Tuesday, October 4, 2011

Philippine Cuisine: Its Origins and Influences

The cooking style, methods and ingredients associated with Philippine cuisine have evolved from its Malayo-Polynesian origins. The Philippines is at a crossroads of shipping lanes.  As a result, many cultures have influenced its cuisine. It can be considered as a melting pot of mixed cuisines with many Hispanic, Chinese, American, and other Asian influences adapted to indigenous ingredients and the local palate.

During the pre-Hispanic era in the Philippines foods were prepared mainly by boiling, steaming, or roasting. The foods ranged from the usual livestock such as cow, water buffalo, pig and chicken to various kinds of fish and seafood. Filipinos have been cultivating rice since 3200 BC when Austronesian ancestors from the southern China Yunnan Plateau and Taiwan settled in what is now the Philippines.

Trade with Hokkien China in the Philippines prospered prior to the arrival of the European nations, going back as early as the Song dynasty (960–1279 BC) with porcelain, ceramics, and silk being traded for spices and trapang in Luzon. This early cultural contact with China introduced a number of staple foods into Philippine cuisine, most notably soy sauce, tofu, beans sprouts, pickled mustard greens, white radish, bamboo shoots, chinese celery, water chestnuts, lemongrass and fish sauce. Common cooking methods were also introduced such as stir frying, deep frying and making savory soup bases. Many of these food items and dishes retained their original Hokkien names, such as pancit and lumpia. Filipinos incorporated the new Chinese cooking methods but added their own indigenous ingredients.  As a result, pancit is not complete without a twist of calamansi and lumpia is served with a dipping sauce of vinegar and crushed garlic.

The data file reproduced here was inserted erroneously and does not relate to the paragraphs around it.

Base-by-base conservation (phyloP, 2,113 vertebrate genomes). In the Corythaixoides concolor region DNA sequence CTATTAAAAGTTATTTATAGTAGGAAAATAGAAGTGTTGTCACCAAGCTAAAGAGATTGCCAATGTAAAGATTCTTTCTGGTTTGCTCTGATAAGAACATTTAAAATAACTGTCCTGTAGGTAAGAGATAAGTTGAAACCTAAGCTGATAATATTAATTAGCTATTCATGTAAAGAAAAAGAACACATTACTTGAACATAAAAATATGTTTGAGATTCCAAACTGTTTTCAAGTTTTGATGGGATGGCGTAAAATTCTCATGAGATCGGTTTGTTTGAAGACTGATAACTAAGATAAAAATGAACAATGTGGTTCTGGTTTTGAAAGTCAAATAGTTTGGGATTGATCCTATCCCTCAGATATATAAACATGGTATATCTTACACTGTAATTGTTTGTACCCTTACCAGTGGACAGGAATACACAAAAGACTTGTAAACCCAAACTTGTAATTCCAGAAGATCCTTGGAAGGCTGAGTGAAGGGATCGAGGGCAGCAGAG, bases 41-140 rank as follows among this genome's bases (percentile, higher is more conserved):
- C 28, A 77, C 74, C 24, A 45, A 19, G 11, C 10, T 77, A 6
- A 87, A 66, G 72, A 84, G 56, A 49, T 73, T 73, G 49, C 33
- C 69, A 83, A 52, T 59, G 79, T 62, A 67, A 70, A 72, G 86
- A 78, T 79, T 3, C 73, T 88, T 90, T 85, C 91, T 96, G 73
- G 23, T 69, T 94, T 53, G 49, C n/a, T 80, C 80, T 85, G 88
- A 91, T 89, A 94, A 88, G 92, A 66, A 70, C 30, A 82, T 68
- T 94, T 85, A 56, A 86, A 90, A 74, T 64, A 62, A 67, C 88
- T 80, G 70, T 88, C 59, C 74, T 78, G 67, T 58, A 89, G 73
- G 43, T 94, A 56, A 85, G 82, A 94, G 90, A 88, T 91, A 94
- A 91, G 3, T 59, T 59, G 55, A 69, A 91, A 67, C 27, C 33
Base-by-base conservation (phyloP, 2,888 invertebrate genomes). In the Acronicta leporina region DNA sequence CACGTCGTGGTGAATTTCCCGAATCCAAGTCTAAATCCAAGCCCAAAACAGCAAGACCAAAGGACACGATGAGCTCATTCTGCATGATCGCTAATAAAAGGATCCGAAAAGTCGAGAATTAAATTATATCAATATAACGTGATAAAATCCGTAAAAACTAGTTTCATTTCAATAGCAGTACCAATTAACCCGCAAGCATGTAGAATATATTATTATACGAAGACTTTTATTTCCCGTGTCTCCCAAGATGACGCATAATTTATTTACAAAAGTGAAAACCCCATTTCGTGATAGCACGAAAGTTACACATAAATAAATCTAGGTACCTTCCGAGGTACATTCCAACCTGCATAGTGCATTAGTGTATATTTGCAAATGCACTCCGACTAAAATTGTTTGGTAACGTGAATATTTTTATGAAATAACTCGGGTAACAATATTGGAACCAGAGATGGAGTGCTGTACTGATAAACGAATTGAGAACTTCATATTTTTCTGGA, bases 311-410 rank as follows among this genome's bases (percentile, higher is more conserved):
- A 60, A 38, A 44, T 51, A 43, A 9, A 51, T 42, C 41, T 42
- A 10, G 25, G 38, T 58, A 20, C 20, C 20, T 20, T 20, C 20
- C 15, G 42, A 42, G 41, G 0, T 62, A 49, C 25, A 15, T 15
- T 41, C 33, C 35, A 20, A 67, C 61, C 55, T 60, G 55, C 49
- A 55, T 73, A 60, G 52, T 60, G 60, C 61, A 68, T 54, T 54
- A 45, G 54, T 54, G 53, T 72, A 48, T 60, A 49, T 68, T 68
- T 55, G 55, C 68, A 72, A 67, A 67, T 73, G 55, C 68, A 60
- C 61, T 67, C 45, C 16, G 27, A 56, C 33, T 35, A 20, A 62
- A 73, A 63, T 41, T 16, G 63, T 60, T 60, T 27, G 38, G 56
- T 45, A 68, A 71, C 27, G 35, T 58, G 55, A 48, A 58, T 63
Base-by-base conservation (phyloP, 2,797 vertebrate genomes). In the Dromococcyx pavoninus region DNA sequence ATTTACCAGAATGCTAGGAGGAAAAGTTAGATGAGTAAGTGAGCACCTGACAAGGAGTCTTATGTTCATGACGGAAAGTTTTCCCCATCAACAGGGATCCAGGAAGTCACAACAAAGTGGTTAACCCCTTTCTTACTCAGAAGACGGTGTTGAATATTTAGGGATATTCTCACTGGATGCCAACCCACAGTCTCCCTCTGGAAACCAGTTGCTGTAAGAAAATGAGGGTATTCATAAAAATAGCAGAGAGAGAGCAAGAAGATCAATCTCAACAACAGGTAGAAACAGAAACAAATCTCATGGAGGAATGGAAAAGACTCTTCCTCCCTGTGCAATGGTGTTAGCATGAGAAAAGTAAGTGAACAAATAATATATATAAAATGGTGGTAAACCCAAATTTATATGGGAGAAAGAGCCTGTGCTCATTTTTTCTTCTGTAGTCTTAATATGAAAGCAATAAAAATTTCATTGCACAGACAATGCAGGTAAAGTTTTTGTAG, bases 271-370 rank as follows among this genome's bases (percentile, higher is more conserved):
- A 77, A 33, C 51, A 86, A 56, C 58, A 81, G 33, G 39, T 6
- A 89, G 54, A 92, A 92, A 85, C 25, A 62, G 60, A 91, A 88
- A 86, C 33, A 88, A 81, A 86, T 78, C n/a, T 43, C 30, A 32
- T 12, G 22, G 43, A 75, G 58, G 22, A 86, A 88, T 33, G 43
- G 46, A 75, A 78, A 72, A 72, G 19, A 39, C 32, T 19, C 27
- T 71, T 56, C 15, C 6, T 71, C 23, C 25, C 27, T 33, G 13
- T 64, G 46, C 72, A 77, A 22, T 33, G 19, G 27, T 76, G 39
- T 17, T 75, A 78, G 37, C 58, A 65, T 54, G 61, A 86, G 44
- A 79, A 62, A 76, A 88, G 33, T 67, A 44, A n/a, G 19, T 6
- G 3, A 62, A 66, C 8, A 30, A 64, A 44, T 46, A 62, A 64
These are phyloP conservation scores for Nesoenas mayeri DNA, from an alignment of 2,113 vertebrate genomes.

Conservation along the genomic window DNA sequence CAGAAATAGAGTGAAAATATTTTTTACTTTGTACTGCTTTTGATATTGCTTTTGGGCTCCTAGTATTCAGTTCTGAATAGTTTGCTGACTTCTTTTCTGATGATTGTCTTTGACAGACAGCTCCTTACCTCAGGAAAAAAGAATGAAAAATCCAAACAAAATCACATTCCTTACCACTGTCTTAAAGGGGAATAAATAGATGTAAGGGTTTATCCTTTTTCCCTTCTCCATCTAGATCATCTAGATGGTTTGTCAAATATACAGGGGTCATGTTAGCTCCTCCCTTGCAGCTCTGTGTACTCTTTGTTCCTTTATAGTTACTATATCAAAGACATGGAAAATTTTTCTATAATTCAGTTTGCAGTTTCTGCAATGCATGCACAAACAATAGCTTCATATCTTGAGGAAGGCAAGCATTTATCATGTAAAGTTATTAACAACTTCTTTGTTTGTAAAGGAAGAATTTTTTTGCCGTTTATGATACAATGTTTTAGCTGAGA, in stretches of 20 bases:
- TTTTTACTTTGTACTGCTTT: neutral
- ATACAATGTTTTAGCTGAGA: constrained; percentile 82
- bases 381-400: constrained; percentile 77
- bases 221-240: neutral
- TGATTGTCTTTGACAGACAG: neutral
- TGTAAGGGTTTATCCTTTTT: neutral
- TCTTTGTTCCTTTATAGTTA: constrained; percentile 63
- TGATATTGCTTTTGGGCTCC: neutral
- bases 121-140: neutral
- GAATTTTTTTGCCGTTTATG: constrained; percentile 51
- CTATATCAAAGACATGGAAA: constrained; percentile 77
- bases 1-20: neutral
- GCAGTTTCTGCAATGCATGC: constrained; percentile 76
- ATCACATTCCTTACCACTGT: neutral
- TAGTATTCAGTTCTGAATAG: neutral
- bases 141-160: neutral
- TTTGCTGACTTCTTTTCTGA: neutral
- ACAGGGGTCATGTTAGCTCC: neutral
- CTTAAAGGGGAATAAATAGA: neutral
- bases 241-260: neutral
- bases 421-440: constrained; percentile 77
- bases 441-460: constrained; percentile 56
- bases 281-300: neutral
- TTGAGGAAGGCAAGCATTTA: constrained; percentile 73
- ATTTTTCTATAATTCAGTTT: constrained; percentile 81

Malaysian spice traders brought seasonings from the Spice Islands and introduced satay.

Spanish colonization from 1521 to 1898 brought with it a new cuisine. Food historians claim that 80% of Filipino dishes are of Spanish origin. Along with the Spanish influence came Mexican flavors.  The Spanish introduced dishes from the Iberian Peninsula, as well as North, Central and South America: olive oil, wine, European seasonings, peppers, tomatoes, corn, potatoes, and the method of sautéing with garlic, onions and tomatoes.  Even today, many Filipino dishes are based on garlic, onion and tomatoes, remnants of a Spanish influence. 

Spanish (and Mexican) dishes were eventually incorporated into Philippine cuisine with the more complex dishes usually being prepared for special occasions. Since Spanish food emphasized meat and dairy products, which were considered luxury items, Spanish fare was considered upper class, fiesta cuisine, while Chinese food was considered everyday cuisine. Many Spanish-derived dishes show up on the table only at Christmas, New Year or fiesta like relleno, mechado, pochero, leche flan. Some dishes such as arroz a la valenciana remain largely the same in the Philippine context. Some have been adapted or have come to take on a slightly or significantly different meaning. Arroz a la cubana served in the Philippines usually includes ground beef picadillo. Philippine longganisa despite its name is more akin to chorizo than Spanish longaniza. Morcon is likely to refer to a beef roulade dish not the bulbous specialty Spanish sausage.